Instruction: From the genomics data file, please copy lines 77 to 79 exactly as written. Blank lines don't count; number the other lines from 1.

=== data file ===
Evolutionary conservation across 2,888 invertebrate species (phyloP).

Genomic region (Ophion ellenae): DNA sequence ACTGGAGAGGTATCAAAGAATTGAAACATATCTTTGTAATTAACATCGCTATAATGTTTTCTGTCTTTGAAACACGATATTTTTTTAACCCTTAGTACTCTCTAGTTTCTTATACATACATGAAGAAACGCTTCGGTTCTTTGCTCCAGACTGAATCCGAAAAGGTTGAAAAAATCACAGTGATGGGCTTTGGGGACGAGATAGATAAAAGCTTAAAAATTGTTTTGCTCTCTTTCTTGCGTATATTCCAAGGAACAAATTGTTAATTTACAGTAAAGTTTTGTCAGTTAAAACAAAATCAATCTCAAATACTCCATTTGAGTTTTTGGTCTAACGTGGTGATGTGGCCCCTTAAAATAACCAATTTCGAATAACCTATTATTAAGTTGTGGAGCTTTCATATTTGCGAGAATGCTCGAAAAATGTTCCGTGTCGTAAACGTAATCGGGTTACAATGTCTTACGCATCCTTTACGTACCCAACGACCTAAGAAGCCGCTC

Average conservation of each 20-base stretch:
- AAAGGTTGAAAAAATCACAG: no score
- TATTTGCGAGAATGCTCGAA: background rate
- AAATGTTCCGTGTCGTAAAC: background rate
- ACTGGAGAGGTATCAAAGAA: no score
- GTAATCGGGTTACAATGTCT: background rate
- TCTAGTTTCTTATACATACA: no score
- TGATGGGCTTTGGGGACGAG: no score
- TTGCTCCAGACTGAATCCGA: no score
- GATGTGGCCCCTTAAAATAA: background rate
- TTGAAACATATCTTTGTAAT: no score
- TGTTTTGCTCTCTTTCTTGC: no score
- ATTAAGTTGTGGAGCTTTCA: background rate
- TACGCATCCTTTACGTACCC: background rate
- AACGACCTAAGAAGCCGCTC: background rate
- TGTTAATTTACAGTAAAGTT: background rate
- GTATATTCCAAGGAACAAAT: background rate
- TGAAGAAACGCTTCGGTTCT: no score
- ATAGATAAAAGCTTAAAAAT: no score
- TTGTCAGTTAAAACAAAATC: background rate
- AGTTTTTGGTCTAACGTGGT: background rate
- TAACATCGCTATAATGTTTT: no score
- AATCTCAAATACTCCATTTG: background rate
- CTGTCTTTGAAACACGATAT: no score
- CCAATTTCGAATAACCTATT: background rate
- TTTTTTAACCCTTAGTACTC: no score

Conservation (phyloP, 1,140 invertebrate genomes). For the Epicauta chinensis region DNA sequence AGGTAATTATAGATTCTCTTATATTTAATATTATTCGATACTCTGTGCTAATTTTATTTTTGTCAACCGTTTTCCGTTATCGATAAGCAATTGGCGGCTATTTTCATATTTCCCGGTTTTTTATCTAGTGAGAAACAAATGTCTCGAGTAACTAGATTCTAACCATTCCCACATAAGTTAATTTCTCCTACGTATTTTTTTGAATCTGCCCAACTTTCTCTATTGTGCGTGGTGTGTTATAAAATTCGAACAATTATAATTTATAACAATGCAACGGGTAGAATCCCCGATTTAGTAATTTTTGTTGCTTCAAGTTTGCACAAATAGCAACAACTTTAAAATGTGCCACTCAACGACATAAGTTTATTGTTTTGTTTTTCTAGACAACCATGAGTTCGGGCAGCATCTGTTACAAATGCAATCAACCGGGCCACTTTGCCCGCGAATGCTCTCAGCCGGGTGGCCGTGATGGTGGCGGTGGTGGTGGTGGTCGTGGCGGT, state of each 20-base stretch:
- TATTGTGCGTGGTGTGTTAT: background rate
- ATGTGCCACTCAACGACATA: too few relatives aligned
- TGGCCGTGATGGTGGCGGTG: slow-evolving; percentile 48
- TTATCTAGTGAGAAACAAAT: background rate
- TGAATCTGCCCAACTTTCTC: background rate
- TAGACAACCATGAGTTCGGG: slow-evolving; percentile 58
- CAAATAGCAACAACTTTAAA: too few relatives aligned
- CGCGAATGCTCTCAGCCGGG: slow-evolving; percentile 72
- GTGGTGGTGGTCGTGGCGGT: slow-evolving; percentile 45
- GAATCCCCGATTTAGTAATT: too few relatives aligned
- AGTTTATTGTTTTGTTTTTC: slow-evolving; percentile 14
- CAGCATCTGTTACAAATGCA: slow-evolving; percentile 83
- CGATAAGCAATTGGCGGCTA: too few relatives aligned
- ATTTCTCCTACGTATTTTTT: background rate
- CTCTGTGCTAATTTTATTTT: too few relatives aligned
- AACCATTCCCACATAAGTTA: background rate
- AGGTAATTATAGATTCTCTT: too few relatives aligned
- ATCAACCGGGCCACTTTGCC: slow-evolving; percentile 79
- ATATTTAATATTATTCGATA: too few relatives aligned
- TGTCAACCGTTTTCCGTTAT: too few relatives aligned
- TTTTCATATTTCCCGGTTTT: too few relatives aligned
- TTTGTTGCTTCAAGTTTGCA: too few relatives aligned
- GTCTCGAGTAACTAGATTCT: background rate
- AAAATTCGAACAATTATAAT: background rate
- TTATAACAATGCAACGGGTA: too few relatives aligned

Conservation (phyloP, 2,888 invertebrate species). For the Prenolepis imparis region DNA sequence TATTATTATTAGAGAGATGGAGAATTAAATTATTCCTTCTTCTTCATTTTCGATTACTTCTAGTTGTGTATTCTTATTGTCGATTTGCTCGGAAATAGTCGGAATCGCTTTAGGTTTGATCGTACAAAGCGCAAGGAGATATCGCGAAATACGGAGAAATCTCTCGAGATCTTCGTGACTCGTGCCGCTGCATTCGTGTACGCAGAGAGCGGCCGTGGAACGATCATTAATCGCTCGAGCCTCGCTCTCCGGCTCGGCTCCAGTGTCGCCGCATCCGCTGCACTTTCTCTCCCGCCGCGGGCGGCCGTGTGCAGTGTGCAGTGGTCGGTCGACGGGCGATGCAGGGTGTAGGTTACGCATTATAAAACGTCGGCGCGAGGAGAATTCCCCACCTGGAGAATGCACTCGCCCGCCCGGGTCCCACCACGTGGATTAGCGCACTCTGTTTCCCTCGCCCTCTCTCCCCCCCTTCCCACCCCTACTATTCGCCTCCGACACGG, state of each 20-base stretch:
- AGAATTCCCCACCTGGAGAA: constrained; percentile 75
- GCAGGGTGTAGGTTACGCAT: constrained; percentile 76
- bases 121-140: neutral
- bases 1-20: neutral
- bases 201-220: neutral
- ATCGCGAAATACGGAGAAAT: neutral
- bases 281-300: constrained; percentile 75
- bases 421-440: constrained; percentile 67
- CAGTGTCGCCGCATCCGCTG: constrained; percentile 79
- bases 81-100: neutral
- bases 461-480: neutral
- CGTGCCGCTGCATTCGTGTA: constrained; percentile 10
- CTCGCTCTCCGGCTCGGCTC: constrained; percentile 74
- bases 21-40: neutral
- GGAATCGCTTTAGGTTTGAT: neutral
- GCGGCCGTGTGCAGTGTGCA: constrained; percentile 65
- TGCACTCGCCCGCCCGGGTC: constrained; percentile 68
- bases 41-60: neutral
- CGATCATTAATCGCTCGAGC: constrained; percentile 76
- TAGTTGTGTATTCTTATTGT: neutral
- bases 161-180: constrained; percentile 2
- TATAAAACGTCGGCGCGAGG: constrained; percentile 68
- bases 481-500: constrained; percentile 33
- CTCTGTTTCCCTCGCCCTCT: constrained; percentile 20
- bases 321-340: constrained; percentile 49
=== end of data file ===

- TATAAAACGTCGGCGCGAGG: constrained; percentile 68
- bases 481-500: constrained; percentile 33
- CTCTGTTTCCCTCGCCCTCT: constrained; percentile 20